Addicted individuals less responsive to reward-anticipation

It may be difficult for addicted individuals to learn when they can expect a reward. This learning problem could perhaps explain why they are more prone to addiction and find it difficult to kick the habit. Researchers at Radboud university medical center and Radboud University reached this conclusion on the basis of an extensive meta-analysis of the brain imaging literature. Their findings will be published in JAMA Psychiatry on 1 February.

People with an addiction process rewards in their brain differently from people who are not addicted. However, whether this is associated with “too much” or “too little” brain activity is an open question. Indeed, past research has produced conflicting findings. In order to get a reliable answer, researchers Arnt Schellekens (Radboud university medical center), Guillaume Sescousse and Maartje Luijten (Radboud University) have combined 25 studies investigating brain reward sensitivity in more than 1200 individuals with and without addiction to various substances such as alcohol, nicotine, cocaine but also gambling. By analyzing the brain images from these studies, they have discovered an important difference in brain activity between expecting a reward and receiving a reward.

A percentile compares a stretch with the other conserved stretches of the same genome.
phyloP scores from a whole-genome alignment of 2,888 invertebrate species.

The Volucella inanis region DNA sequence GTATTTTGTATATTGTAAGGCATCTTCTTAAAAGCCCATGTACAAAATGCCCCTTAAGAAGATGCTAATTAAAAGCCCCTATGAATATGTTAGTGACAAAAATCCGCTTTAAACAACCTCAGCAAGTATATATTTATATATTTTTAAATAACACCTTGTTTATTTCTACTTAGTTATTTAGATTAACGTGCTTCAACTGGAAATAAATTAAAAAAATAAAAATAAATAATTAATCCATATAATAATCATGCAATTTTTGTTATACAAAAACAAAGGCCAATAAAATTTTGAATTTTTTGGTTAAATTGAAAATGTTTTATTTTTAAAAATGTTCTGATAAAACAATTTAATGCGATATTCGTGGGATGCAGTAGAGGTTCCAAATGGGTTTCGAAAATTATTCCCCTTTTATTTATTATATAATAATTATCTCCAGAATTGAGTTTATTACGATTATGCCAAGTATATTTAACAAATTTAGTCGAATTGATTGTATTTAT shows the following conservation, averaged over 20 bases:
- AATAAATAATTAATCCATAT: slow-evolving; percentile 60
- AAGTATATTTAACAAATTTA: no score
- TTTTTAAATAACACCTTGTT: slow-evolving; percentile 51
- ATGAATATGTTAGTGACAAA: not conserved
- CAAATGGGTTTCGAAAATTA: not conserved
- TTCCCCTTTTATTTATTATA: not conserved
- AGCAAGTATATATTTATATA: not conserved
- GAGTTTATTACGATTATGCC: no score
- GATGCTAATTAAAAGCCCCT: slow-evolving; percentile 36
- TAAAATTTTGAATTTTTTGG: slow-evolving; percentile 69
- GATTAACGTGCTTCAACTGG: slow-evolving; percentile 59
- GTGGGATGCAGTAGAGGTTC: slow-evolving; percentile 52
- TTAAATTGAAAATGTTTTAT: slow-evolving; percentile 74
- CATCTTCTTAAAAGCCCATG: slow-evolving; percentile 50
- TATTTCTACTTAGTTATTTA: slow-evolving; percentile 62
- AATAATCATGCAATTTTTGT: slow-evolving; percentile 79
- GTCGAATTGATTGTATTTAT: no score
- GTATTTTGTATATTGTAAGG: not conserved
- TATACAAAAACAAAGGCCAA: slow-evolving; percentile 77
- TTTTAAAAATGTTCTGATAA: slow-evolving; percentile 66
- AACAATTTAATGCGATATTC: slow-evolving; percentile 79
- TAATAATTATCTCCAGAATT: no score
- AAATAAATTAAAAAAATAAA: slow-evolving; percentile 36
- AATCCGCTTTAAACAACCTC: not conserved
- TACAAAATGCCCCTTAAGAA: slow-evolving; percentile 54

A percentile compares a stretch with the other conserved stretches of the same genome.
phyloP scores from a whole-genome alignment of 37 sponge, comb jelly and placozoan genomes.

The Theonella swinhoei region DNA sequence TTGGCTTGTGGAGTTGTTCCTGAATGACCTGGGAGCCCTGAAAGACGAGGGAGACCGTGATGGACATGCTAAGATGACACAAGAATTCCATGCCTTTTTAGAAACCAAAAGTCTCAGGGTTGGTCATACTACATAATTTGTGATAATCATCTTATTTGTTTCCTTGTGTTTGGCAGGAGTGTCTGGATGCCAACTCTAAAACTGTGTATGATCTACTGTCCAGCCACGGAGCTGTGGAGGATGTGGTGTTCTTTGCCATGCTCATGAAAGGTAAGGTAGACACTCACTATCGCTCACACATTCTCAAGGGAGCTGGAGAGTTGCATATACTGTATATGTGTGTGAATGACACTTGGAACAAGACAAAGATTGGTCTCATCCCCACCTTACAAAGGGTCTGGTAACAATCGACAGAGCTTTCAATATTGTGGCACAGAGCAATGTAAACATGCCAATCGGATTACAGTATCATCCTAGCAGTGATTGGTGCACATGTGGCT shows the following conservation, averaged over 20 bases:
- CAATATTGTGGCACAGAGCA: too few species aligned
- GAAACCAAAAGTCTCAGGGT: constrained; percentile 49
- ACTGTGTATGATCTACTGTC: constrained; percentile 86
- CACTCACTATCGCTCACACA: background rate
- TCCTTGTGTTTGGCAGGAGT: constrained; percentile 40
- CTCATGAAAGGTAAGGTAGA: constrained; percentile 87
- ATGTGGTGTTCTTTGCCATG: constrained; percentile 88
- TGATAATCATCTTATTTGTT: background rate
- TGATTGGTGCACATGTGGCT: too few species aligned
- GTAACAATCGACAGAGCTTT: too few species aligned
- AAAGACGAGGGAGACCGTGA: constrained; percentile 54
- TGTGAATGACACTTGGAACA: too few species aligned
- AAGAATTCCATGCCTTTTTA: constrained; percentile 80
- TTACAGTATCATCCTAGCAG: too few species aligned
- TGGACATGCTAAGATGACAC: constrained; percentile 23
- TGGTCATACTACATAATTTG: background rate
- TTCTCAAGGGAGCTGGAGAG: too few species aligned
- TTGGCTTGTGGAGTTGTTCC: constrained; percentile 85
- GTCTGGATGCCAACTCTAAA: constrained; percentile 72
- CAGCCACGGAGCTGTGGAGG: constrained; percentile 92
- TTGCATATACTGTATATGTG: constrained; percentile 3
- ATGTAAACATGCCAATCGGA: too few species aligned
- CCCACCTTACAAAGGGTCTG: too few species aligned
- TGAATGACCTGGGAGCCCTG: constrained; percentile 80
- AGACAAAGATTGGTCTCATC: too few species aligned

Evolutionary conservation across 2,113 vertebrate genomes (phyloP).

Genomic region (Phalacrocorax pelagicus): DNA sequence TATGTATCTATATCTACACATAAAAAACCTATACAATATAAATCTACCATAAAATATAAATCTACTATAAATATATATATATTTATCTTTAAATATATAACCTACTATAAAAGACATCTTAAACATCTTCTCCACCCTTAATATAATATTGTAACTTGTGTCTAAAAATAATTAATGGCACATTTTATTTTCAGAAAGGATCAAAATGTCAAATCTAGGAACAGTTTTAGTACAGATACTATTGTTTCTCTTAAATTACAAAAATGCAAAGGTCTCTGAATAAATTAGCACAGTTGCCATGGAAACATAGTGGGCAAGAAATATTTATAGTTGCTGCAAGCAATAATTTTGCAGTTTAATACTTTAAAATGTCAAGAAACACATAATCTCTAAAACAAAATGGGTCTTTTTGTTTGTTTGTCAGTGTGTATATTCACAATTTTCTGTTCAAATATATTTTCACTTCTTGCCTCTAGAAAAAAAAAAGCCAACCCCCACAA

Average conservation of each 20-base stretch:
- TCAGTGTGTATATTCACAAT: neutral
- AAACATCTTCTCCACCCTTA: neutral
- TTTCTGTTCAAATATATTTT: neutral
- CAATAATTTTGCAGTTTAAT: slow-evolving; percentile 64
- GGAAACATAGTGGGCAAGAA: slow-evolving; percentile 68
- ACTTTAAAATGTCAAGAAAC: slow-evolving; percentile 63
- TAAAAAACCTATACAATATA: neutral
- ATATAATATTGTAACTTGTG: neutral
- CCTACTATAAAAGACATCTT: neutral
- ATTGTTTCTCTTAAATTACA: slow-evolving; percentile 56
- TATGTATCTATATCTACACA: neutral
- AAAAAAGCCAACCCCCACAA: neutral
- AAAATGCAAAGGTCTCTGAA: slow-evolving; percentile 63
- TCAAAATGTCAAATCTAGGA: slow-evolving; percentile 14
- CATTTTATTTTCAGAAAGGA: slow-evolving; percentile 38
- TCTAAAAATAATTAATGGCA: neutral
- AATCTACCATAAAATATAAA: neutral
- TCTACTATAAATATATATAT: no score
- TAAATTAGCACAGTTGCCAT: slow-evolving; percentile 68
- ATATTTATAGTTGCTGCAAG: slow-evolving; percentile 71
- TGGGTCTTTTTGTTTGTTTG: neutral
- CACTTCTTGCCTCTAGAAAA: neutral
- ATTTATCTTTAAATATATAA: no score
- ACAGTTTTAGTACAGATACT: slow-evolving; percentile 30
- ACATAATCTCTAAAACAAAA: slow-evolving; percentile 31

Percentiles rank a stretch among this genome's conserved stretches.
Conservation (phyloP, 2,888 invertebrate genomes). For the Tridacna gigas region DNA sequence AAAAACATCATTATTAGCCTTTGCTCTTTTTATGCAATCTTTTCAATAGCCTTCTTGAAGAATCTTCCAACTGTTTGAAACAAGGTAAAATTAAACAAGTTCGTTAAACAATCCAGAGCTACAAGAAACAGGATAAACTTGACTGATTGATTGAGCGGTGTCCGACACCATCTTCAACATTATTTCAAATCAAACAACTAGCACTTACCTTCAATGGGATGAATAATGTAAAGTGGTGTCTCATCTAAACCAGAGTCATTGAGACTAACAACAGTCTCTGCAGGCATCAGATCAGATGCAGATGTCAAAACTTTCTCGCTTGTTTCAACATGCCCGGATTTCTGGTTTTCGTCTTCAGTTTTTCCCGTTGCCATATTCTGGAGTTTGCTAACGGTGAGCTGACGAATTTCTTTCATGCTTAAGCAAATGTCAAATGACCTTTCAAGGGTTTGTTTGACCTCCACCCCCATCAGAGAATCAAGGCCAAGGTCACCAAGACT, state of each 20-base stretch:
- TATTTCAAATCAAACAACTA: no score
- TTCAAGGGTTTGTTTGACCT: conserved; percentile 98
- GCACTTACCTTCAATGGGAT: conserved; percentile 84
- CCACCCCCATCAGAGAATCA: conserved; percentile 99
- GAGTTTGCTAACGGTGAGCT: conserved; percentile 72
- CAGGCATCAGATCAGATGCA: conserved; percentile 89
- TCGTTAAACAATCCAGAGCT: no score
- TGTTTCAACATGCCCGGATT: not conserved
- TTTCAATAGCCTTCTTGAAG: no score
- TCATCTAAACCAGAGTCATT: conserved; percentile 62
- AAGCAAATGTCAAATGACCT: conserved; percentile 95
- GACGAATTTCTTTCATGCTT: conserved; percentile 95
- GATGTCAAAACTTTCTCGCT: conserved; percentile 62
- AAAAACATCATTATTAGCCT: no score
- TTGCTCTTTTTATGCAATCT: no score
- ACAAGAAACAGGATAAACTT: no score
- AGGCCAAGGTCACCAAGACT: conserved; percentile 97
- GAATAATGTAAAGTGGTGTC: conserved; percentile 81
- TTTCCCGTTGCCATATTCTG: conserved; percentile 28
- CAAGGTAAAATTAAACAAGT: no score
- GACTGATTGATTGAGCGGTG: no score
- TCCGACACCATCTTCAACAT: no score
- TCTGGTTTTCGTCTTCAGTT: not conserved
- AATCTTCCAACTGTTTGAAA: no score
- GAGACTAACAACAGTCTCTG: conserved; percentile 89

Full story of addicted individuals and reward anticipation at Science Daily

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Will Savage

Quantum Units Continuing Education provides online CEU training's to licensed professional mental health therapists, counselors, social workers and nurses. Our blog provides updates in the field of news and research related to mental health and substance abuse treatment.